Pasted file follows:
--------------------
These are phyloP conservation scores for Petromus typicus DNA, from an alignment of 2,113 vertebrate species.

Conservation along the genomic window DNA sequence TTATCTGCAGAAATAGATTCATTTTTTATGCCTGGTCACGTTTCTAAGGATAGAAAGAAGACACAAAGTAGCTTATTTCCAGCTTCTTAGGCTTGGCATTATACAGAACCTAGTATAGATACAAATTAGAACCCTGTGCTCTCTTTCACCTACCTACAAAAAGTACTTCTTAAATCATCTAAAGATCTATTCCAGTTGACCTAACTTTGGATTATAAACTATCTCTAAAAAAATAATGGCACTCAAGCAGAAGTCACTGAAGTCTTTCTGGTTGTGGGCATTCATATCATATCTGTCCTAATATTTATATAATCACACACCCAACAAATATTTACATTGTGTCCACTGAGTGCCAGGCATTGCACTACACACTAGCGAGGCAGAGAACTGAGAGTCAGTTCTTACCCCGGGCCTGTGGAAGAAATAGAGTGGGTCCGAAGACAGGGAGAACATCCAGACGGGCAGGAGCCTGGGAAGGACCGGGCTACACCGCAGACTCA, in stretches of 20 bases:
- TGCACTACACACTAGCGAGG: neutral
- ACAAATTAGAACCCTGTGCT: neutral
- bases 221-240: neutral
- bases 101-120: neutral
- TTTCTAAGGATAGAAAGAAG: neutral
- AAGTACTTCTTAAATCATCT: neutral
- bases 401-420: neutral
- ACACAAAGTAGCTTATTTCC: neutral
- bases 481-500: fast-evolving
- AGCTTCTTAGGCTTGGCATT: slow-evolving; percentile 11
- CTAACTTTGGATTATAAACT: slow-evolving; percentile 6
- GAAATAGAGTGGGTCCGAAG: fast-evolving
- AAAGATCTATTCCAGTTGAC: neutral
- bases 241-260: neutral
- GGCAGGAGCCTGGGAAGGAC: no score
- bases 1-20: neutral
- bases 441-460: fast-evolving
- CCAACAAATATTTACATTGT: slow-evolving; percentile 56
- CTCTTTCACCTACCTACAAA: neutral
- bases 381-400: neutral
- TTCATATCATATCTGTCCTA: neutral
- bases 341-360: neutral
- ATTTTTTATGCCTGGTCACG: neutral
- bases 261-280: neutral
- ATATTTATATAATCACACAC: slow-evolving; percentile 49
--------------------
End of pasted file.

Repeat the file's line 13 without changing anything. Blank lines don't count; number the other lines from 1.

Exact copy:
- CTAACTTTGGATTATAAACT: slow-evolving; percentile 6